A simple way to judge your own content – would you like to read it?
Is it boring – dull, with long hard to follow sentences?
Or does the enthusiasm jump off the page – is it interesting?
Good content will cost or take some time to write. When I am struggling with a piece of content, it normally means I haven’t researched well enough – my knowledge level is too low.
Break your content up with sub-headings. This allows people to scan the page and can keep attention better.
Remember to include your keywords in your content a few times. More here on keyword research for web pages.
4. Page Headings
The Page heading should be an H1 and the only H1 on the page.
The heading needs to include keywords and be descriptive of the article.
Break up your articles with helpful images.
It helps SEO if image file names reflect the content of the image.
Images need to have an alt tag. The alt tag should describe the image – not be used as a way to keyword stuff. Alt tags are used by screen readers.
It is worth paying for images in places like People Per Hour or a designer if you have a regular one.
Since Google changed over to mobile first ranking, alt tags are even more important. They help Google better understand the page – this is something they have stated.
Create user-friendly readable URL’s.
For example, this page URL is https://cubedigital.io/google-seo/
This URL is using words rather than parameters, e.g. domain.com/?=123. This type of URL gives the user no information.
URL’s are listed in the search results under the meta descriptions.
Sometimes people will link to the page using the URL. When you use descriptive URL’s, this helps Google understand your page when it is listed on another website. (It also creates good anchor text which can improve rankings)
The most important pages on your website should be linked from the home page.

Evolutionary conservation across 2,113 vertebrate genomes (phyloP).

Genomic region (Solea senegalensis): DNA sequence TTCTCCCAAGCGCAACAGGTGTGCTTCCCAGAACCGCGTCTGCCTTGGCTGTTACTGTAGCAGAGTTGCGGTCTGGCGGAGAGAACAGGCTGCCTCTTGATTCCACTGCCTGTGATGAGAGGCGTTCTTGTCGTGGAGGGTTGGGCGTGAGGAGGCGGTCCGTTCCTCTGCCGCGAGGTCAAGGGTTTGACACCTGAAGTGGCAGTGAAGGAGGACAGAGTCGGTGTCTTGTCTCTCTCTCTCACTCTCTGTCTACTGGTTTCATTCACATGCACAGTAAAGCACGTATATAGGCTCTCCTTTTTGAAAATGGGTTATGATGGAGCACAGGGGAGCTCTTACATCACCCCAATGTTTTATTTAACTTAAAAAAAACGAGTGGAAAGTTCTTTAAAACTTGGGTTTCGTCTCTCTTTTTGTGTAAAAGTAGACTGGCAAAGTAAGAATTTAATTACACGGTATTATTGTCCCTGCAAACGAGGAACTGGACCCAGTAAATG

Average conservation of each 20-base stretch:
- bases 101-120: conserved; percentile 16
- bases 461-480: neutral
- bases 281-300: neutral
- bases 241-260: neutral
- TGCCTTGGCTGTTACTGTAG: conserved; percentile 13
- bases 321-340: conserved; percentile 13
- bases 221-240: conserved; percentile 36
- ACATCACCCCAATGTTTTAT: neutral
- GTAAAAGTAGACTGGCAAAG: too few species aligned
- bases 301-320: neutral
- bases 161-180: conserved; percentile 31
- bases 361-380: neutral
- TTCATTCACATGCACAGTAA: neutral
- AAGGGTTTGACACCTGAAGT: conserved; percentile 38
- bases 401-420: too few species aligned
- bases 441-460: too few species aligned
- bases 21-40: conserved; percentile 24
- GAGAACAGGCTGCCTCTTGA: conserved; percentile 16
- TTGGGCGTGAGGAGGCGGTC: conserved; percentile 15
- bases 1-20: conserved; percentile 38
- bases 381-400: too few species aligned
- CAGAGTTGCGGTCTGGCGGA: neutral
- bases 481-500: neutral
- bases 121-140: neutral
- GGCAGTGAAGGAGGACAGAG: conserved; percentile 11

Too often lists of services or products pages are linked from the home page. Then the individual services or products are linked from those pages.
This is unhelpful for both Google and users.
Google will try to understand what pages are the most important based on the website hierarchy. If it takes two clicks to reach your main service, then it will be considered less important than pages that are only one click from the home page.
Every time you make a user click to reach a page you will have a drop-off. On small sites keep the navigation and hierarchy as flat as possible.
On larger websites, a flat hierarchy is not possible. It will often create too many items in the navigation.
Too many links in the navigation creates the following problems.
- Every link is important and therefore none more than the others
- It creates duplicate content due to the amount of text in the navigation
On large websites use easy to understand named categories. Use breadcrumb navigation. Breadcrumb navigation is useful for both Google and visitors.
Google recommends two sitemaps. One on a page on your website, the other as an XML file.
They suggest a page with links to all the pages on your website. If you do this no-index the page. Google will still crawl it, users can still read it – but Google will not add it to its index.
An XML Sitemap is usually generated by your CMS.
This Sitemap can be submitted to Google via Google Search Console. It will be updated automatically each time you add or remove a page.
They say the Sitemap aids indexing of the website. This is only the case with large websites or those with complicated structures.
Checking your Sitemap status in Google Search Console can help you fix errors and view how many pages Google is indexing. If they are indexing only a low amount of the total, this normally indicates a content quality problem. (Or a links problems)